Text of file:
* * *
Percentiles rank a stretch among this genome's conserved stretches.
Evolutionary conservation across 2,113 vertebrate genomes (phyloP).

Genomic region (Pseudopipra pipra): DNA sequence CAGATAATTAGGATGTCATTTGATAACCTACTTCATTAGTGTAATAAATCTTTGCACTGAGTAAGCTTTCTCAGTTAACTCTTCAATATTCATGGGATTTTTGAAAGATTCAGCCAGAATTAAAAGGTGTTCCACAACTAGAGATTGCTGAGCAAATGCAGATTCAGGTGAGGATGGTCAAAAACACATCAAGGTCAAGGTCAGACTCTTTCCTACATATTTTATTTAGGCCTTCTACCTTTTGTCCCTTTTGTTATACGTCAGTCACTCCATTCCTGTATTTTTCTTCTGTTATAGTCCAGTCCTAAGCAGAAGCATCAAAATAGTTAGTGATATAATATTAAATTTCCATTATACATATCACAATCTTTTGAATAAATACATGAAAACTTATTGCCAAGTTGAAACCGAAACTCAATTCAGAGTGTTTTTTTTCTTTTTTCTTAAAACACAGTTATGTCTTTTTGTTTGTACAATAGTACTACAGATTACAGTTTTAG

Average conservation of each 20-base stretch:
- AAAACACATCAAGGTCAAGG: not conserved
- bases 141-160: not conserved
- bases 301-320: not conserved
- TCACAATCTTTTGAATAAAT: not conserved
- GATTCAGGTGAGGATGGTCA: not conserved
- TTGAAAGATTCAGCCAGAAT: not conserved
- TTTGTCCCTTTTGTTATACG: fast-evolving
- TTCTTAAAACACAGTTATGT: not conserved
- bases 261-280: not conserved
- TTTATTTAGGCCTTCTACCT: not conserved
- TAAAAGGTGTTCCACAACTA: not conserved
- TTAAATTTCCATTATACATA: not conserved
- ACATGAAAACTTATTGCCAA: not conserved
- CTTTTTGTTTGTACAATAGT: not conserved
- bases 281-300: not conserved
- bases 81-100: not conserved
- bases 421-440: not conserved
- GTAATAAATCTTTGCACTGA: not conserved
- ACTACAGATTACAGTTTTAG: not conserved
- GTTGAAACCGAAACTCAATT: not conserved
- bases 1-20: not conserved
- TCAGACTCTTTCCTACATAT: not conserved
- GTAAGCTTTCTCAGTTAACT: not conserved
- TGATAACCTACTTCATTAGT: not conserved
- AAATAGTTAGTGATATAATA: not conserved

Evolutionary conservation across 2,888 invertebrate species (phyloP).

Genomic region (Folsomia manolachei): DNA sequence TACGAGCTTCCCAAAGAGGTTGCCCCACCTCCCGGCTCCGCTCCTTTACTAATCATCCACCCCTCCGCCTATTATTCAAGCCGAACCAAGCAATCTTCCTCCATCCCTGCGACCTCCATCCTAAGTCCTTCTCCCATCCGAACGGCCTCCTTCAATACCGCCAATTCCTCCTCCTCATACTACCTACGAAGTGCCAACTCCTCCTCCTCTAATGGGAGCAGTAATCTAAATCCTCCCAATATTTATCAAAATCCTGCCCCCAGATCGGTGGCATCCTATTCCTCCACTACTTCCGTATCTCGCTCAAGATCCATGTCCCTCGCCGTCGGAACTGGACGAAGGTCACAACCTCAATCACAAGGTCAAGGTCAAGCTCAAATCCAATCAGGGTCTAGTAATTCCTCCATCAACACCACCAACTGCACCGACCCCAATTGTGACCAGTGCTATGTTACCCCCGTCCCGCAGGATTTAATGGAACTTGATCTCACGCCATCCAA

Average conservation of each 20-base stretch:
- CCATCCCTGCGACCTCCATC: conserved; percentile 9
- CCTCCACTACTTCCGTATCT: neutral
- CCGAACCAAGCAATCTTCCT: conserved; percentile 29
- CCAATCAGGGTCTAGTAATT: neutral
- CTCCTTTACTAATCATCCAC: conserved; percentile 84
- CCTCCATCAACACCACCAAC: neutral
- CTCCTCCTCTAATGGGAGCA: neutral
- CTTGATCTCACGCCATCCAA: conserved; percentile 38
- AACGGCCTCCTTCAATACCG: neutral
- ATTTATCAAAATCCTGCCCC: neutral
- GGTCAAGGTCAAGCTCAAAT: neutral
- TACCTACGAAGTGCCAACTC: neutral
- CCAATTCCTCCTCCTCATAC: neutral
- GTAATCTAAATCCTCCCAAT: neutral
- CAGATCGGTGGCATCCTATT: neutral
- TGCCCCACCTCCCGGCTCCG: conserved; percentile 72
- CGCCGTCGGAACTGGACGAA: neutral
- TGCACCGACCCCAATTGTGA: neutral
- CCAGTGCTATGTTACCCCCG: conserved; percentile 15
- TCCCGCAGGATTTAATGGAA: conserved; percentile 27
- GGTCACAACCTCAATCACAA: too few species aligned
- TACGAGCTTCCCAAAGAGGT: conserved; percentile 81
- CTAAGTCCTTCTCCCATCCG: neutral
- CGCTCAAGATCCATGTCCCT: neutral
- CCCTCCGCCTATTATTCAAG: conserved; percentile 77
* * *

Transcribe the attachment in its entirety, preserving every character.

Percentiles rank a stretch among this genome's conserved stretches.
Evolutionary conservation across 2,113 vertebrate genomes (phyloP).

Genomic region (Pseudopipra pipra): DNA sequence CAGATAATTAGGATGTCATTTGATAACCTACTTCATTAGTGTAATAAATCTTTGCACTGAGTAAGCTTTCTCAGTTAACTCTTCAATATTCATGGGATTTTTGAAAGATTCAGCCAGAATTAAAAGGTGTTCCACAACTAGAGATTGCTGAGCAAATGCAGATTCAGGTGAGGATGGTCAAAAACACATCAAGGTCAAGGTCAGACTCTTTCCTACATATTTTATTTAGGCCTTCTACCTTTTGTCCCTTTTGTTATACGTCAGTCACTCCATTCCTGTATTTTTCTTCTGTTATAGTCCAGTCCTAAGCAGAAGCATCAAAATAGTTAGTGATATAATATTAAATTTCCATTATACATATCACAATCTTTTGAATAAATACATGAAAACTTATTGCCAAGTTGAAACCGAAACTCAATTCAGAGTGTTTTTTTTCTTTTTTCTTAAAACACAGTTATGTCTTTTTGTTTGTACAATAGTACTACAGATTACAGTTTTAG

Average conservation of each 20-base stretch:
- AAAACACATCAAGGTCAAGG: not conserved
- bases 141-160: not conserved
- bases 301-320: not conserved
- TCACAATCTTTTGAATAAAT: not conserved
- GATTCAGGTGAGGATGGTCA: not conserved
- TTGAAAGATTCAGCCAGAAT: not conserved
- TTTGTCCCTTTTGTTATACG: fast-evolving
- TTCTTAAAACACAGTTATGT: not conserved
- bases 261-280: not conserved
- TTTATTTAGGCCTTCTACCT: not conserved
- TAAAAGGTGTTCCACAACTA: not conserved
- TTAAATTTCCATTATACATA: not conserved
- ACATGAAAACTTATTGCCAA: not conserved
- CTTTTTGTTTGTACAATAGT: not conserved
- bases 281-300: not conserved
- bases 81-100: not conserved
- bases 421-440: not conserved
- GTAATAAATCTTTGCACTGA: not conserved
- ACTACAGATTACAGTTTTAG: not conserved
- GTTGAAACCGAAACTCAATT: not conserved
- bases 1-20: not conserved
- TCAGACTCTTTCCTACATAT: not conserved
- GTAAGCTTTCTCAGTTAACT: not conserved
- TGATAACCTACTTCATTAGT: not conserved
- AAATAGTTAGTGATATAATA: not conserved

Evolutionary conservation across 2,888 invertebrate species (phyloP).

Genomic region (Folsomia manolachei): DNA sequence TACGAGCTTCCCAAAGAGGTTGCCCCACCTCCCGGCTCCGCTCCTTTACTAATCATCCACCCCTCCGCCTATTATTCAAGCCGAACCAAGCAATCTTCCTCCATCCCTGCGACCTCCATCCTAAGTCCTTCTCCCATCCGAACGGCCTCCTTCAATACCGCCAATTCCTCCTCCTCATACTACCTACGAAGTGCCAACTCCTCCTCCTCTAATGGGAGCAGTAATCTAAATCCTCCCAATATTTATCAAAATCCTGCCCCCAGATCGGTGGCATCCTATTCCTCCACTACTTCCGTATCTCGCTCAAGATCCATGTCCCTCGCCGTCGGAACTGGACGAAGGTCACAACCTCAATCACAAGGTCAAGGTCAAGCTCAAATCCAATCAGGGTCTAGTAATTCCTCCATCAACACCACCAACTGCACCGACCCCAATTGTGACCAGTGCTATGTTACCCCCGTCCCGCAGGATTTAATGGAACTTGATCTCACGCCATCCAA

Average conservation of each 20-base stretch:
- CCATCCCTGCGACCTCCATC: conserved; percentile 9
- CCTCCACTACTTCCGTATCT: neutral
- CCGAACCAAGCAATCTTCCT: conserved; percentile 29
- CCAATCAGGGTCTAGTAATT: neutral
- CTCCTTTACTAATCATCCAC: conserved; percentile 84
- CCTCCATCAACACCACCAAC: neutral
- CTCCTCCTCTAATGGGAGCA: neutral
- CTTGATCTCACGCCATCCAA: conserved; percentile 38
- AACGGCCTCCTTCAATACCG: neutral
- ATTTATCAAAATCCTGCCCC: neutral
- GGTCAAGGTCAAGCTCAAAT: neutral
- TACCTACGAAGTGCCAACTC: neutral
- CCAATTCCTCCTCCTCATAC: neutral
- GTAATCTAAATCCTCCCAAT: neutral
- CAGATCGGTGGCATCCTATT: neutral
- TGCCCCACCTCCCGGCTCCG: conserved; percentile 72
- CGCCGTCGGAACTGGACGAA: neutral
- TGCACCGACCCCAATTGTGA: neutral
- CCAGTGCTATGTTACCCCCG: conserved; percentile 15
- TCCCGCAGGATTTAATGGAA: conserved; percentile 27
- GGTCACAACCTCAATCACAA: too few species aligned
- TACGAGCTTCCCAAAGAGGT: conserved; percentile 81
- CTAAGTCCTTCTCCCATCCG: neutral
- CGCTCAAGATCCATGTCCCT: neutral
- CCCTCCGCCTATTATTCAAG: conserved; percentile 77